There is no provision of the original Act relating to public road districts or of the 1952 amendment which requires the proposed district to provide drainage as a prerequisite to its right to construct the road. In meeting the statutory requirements, it is necessary for the proponents to allege necessity for the road and that it will be conducive to the public safety, comfort, convenience, and welfare. Where drainage may be provided economically and feasibly and no adequate provision has been made to provide for the surplus water which may fall or accumulate on the road, it may sometimes be said that the failure to provide drainage affects the public safety, comfort, convenience, and welfare. However, where the situation is such that it is impossible within the limits of reasonable cost to the abutting property owners to provide a method of drainage, that fact should not be permitted to interfere with the statutory right of the abutting owners to secure the only type road which is possible under the circumstances.
Appellants cite as authority for their position City of Louisville v. Knighton, 100 S.W. 228, 30 Ky.Law Rep. 1037, 8 L.R.A.,N.S., 478. We do not regard this case as authority for the position that it is the duty of the district or any other constructing authority to provide drainage or that the residents or the public have a right to demand it. In that case, the City of Louisville had improperly constructed a drainage system and had thereby directed water on appellees' property. The court held that the city had undertaken to build a drainage system and that once having undertaken the work it was required to do it properly. There is nothing in the Knighton case indicating that the mere building of a street with an impervious surface constitutes a drainage problem which the city must correct. This question was presented squarely and decided adversely to appellants' contention in the later case of Board of Trustees of Town of Auburn v. Chyle, 256 Ky. 283, 75 S.W.2d 1039, 1040. In that case, it was said:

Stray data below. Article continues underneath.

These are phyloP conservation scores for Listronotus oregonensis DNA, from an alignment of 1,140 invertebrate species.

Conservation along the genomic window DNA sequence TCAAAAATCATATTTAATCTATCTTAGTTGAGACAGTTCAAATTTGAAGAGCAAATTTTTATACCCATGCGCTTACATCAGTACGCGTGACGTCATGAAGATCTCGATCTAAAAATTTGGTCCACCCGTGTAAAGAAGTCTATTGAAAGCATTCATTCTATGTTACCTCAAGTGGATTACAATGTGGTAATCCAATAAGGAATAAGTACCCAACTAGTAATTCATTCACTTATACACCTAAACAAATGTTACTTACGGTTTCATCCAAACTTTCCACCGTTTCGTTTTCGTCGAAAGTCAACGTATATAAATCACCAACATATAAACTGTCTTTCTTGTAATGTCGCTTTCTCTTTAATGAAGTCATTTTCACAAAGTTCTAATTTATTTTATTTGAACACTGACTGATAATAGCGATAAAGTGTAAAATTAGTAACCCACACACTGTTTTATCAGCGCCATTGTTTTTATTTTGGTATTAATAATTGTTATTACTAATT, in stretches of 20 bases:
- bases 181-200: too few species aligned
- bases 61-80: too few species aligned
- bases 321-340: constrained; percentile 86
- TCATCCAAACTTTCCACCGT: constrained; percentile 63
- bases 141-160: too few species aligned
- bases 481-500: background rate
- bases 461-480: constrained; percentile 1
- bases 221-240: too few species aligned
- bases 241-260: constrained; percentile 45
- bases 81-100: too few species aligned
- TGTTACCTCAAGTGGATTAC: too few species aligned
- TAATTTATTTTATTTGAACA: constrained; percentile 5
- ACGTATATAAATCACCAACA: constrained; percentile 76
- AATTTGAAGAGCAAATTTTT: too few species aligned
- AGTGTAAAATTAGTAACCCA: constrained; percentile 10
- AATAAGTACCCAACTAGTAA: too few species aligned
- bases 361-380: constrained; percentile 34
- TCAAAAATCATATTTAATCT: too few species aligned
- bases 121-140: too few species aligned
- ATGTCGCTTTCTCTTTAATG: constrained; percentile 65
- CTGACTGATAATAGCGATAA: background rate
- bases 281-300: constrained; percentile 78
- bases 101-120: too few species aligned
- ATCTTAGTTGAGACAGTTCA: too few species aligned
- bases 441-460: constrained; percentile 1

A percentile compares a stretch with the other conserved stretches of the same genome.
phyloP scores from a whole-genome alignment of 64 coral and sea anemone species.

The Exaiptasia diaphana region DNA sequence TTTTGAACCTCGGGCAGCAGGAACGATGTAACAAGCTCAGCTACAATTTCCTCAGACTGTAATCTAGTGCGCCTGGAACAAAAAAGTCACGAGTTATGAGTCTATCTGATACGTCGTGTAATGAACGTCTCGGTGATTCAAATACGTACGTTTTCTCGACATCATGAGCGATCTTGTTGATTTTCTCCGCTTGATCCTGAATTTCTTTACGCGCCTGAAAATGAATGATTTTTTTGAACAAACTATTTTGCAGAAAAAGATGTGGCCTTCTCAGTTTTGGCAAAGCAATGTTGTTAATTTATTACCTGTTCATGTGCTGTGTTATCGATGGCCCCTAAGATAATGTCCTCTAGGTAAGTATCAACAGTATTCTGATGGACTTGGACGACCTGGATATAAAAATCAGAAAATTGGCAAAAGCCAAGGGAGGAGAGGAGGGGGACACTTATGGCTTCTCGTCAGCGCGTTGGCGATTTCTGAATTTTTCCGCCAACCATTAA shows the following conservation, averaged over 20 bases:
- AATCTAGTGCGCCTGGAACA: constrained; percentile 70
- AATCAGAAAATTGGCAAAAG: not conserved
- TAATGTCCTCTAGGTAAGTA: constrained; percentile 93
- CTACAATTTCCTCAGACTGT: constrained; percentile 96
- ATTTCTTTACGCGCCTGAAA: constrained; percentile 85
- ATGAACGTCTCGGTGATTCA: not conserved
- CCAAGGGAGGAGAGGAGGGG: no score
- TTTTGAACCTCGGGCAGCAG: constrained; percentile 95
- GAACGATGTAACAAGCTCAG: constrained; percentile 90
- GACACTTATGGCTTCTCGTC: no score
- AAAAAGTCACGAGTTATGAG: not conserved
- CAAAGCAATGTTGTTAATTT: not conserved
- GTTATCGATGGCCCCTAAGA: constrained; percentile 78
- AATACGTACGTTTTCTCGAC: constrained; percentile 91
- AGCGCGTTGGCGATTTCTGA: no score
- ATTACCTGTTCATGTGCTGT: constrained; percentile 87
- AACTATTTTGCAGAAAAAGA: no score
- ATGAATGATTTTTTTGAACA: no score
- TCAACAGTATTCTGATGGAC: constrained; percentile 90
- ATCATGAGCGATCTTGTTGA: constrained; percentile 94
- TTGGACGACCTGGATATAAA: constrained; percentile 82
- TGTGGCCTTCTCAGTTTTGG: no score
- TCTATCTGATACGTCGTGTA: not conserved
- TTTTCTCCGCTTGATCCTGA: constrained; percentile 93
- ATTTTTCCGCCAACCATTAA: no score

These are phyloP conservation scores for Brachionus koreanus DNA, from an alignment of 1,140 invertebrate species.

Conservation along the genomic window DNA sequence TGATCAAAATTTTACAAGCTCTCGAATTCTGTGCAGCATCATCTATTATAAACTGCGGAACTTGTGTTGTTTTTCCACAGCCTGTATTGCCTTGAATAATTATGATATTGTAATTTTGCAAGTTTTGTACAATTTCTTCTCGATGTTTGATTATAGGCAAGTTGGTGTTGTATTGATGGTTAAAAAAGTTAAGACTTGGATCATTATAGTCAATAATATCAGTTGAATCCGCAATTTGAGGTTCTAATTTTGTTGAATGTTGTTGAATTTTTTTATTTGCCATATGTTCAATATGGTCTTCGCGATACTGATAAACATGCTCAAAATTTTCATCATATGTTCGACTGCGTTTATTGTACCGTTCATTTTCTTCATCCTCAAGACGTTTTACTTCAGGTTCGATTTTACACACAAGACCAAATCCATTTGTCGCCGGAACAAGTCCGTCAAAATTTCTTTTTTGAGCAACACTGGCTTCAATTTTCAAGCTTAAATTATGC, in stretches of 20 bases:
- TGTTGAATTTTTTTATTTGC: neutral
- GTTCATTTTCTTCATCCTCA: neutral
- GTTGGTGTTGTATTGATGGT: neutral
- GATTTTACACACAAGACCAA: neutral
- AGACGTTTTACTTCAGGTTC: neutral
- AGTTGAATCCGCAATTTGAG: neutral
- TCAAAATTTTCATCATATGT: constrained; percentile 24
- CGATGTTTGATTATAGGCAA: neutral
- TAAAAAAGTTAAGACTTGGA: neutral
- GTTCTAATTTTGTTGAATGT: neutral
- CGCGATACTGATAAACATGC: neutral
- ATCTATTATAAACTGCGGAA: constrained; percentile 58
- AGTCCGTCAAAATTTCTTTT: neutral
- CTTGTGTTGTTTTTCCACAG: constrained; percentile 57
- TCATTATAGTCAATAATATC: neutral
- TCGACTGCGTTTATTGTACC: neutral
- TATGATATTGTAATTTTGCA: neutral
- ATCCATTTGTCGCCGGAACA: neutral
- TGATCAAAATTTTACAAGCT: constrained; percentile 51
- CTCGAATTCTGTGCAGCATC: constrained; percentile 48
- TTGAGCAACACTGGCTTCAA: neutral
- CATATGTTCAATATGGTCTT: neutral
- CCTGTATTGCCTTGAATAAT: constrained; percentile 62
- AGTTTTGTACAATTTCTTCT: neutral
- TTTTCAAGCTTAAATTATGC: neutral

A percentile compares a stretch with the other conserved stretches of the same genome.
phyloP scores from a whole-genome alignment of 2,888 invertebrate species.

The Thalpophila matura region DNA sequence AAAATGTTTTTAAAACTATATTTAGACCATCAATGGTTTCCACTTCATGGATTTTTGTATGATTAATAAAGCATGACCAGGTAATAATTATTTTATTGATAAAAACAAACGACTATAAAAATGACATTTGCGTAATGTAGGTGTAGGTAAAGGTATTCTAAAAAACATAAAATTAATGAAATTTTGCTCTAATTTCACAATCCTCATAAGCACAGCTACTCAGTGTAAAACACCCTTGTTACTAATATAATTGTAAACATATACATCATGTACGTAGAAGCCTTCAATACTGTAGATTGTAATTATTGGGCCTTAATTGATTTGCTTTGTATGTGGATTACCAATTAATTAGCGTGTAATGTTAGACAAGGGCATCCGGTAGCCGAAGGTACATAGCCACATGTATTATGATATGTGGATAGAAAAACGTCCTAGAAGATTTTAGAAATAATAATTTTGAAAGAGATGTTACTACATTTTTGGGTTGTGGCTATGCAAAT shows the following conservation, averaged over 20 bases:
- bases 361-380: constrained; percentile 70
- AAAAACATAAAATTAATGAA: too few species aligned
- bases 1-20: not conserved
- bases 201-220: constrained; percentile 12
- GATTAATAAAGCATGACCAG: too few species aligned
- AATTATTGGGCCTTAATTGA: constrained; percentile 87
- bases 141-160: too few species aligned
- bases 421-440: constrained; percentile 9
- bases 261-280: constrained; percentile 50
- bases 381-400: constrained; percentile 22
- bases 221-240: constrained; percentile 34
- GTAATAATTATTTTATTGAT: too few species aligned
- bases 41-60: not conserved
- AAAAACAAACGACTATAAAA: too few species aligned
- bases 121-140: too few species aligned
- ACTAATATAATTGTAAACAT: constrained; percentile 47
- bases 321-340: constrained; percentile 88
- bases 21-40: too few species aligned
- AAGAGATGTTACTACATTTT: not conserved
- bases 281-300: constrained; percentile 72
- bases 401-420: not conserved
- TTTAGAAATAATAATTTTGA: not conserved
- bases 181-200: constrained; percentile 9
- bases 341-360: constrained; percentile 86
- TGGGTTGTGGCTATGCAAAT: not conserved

'The drains or ditches may have been inadequate to carry off the surface water of ordinary rainfall, as the same fell or accumulated on the streets, still the city had nothing to do with the collecting of the water at a given point and causing it to overflow her property, other than surfacing and repairing the streets in the ordinary and usual way with necessary and suitable material. The fact the streets were scarified, raised by the use of the material necessary to surface them, preventing the streets from absorbing the rainfall, and thus caused the water to reach her property, affords her no cause of action.'
Appellants insist that KRS 179.070(7), when read in connection with KRS 184.040(1), creates a duty on road districts to provide drainage. The former section merely specifies the duties of the county road engineer in relation to his employment with the county. One of these duties is to 'Establish or cause to be established necessary grades and recommend means of drainage, repair and improvement'. We are unable to construe this section as requiring a road district to provide drainage.
As we view the record, there is a complete failure on the part of the objectors to overcome the burden of proof which is cast upon them by KRS 184.050. The record clearly establishes that the road is in serious need of improvement and is dangerous in its present condition. The majority of the property owners desire to effect the improvement through the only available means. The evidence supports the conclusion that the road is necessary and its construction is conducive to public safety, comfort, convenience, and welfare.
The judgment is affirmed.